Anti-Romani Action in Slovakia
07 July 2004
"I do not agree with the construction of flats for citizens of Gypsy ethnicity within the town boundaries of Dobšiná as there is a danger of increased immigration of non-adaptable citizens of Gypsy ethnicity from the surrounding villages and even other regions into the territory of Dobšiná."
This is the text of a petition circulated during the first half of July 2002, for signature in the town of Dobšiná in northern Slovakia, reportedly circulated by the Real Slovak National Party (PSNS), Slovakia's extreme right party, according to ERRC field research, conducted in co-operation with the Slovak Roma Press Agency (SRPA). The petition was circulated following the adoption of a resolution by the Dobšiná Town Council on March 20, 2002, which approved the construction of low-cost housing. The town council subsequently advised the Mayor, Mr Jan Vozar, to secure financing from the national government for the project. According to a statement of Mr Vozar, the new flats would create a Romani neighbourhood. Mr Peter Pamula, chairman of the local PSNS branch, stated to the ERRC/SRPA, "We need to abolish the bylaw of the town council about the construction of the flats." As of July 19, 2002, approximately 2,100 of the town's 5,000 inhabitants had reportedly signed the petition, including Roma. Mr Marian Holmok, a local Romani man, testified to the ERRC/SPRA that non-Roma from the town came to the Roma and put pressure on them to sign the petition. ERRC/SPRA field investigation showed that Roma in Dobšiná live under deplorable circumstances, in thatched huts made of cardboard, with no source of water aside from a nearby stream of dirty water. Romani children in the area reportedly have stomach problems and skin disease, and the Romani part of town reportedly fills with mud when it rains.
Roma in Dobšiná reported to the ERRC/SPRA that, since the petition had been circulated, relations with local non-Roma have worsened. Ms Eva Gaiová, a Romani woman stated that, "a woman in the street shouted at our children that we are Roma and we should get lost; in the morning I was told that as immigrants from Poprad, we have no right to be in Dobšiná and I was advised to leave. […] During the night, some skinheads kicked in the gate of my neighbour. I heard it and was very afraid."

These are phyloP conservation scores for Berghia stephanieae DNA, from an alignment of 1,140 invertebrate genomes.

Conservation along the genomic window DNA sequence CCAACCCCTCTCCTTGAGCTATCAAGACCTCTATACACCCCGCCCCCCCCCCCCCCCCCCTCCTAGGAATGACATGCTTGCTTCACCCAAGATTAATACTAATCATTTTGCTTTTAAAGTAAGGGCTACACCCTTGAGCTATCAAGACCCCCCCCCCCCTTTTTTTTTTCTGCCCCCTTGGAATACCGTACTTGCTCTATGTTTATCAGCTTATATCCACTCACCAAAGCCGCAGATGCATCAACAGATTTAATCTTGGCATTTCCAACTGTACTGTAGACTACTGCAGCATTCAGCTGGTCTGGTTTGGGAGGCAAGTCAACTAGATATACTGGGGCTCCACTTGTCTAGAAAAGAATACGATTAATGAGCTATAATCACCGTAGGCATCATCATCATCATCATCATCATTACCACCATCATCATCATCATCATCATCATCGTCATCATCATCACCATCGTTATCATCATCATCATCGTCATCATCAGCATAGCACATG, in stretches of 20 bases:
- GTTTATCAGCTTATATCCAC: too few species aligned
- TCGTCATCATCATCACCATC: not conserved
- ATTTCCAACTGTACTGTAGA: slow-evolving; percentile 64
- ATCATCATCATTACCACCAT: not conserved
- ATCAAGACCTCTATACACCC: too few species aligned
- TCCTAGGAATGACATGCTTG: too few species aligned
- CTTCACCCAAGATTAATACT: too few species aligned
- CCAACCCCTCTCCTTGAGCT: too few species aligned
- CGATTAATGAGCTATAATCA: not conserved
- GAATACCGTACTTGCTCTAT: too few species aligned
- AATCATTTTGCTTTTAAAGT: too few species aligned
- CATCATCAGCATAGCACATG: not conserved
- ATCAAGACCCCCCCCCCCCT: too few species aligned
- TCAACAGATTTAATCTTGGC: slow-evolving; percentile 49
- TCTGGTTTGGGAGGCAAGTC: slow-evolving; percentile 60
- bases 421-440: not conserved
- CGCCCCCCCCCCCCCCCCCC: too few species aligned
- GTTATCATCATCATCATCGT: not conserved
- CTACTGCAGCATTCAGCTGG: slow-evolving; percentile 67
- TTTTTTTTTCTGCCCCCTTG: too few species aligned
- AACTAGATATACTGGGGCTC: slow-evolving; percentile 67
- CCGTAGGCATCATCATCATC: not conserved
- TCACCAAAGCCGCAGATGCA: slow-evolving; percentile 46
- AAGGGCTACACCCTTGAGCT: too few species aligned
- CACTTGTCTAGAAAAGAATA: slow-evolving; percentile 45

On August 30, 2002, the Bratislava-based non-governmental organisation League of Human Rights Advocates (LHRA) took up legal representation in the case. According to the LHRA, on July 30, 2002, the Dobšiná Town Council considered the petition and unanimously voted to cancel the March 20, 2002, resolution, ending the housing scheme.
In other news, ERRC/SPRA research revealed that Romani women in Slovakia are segregated in hospitals in Slovakia. Ms B.B., an 18-year-old Romani woman in her 7th month of pregnancy, testified to the ERRC/SPRA that Roma "are placed in rooms according to our ethnic background." Ms B.B., who was reportedly admitted to Room No. 61 at the Karlovský˝ Chlmec Hospital for treatment, informed the ERRC/SPRA that, doctors in the hospital came to Ms B.B.'s room for only one or two minutes and did not wait for a response when asking how the Romani patients were before leaving, while the doctors spoke individually with non-Romani women in the hospital. According to Ms T.R., a Romani woman, after giving birth in the same hospital, she reportedly woke up in an all-Romani room. Ms T.R. further informed the ERRC/SPRA that, in the hospital dining room, she was assigned a seat with Romani women, away from non-Romani women in the hospital. Ms T.R. reportedly refused to eat in the dining room after this incident. The ERRC/SPRA spoke with Dr Michal Patáky, head of the Gynaecology and Obstetrics Department at the Karlovský˝ Chlmec Hospital, about the segregation of Romani women in the hospital. Dr Patáky testified that "The Roma population in this part of the country is predominantly primitive and relatively uneducated." He further informed the ERRC/SPRA that patients had been assigned to Room No. 61 for more than twenty years "based on their social background".
Anti-Romani action was also reported during the recent general elections in Slovakia. On September 4, 2002, Radio Free Europe/Radio Liberty (RFE/RL) quoted Mr Alexander Patkolo, chairman of the Romany Initiative of Slovakia, as having stated that electoral rallies and discussion forums by the parties Smer and the Real Slovak National Party were are used as a medium for promoting racial hatred and intolerance.
(ERRC, League of Human Rights Advocates, RFE/RL, SITA, SPRA, TASR)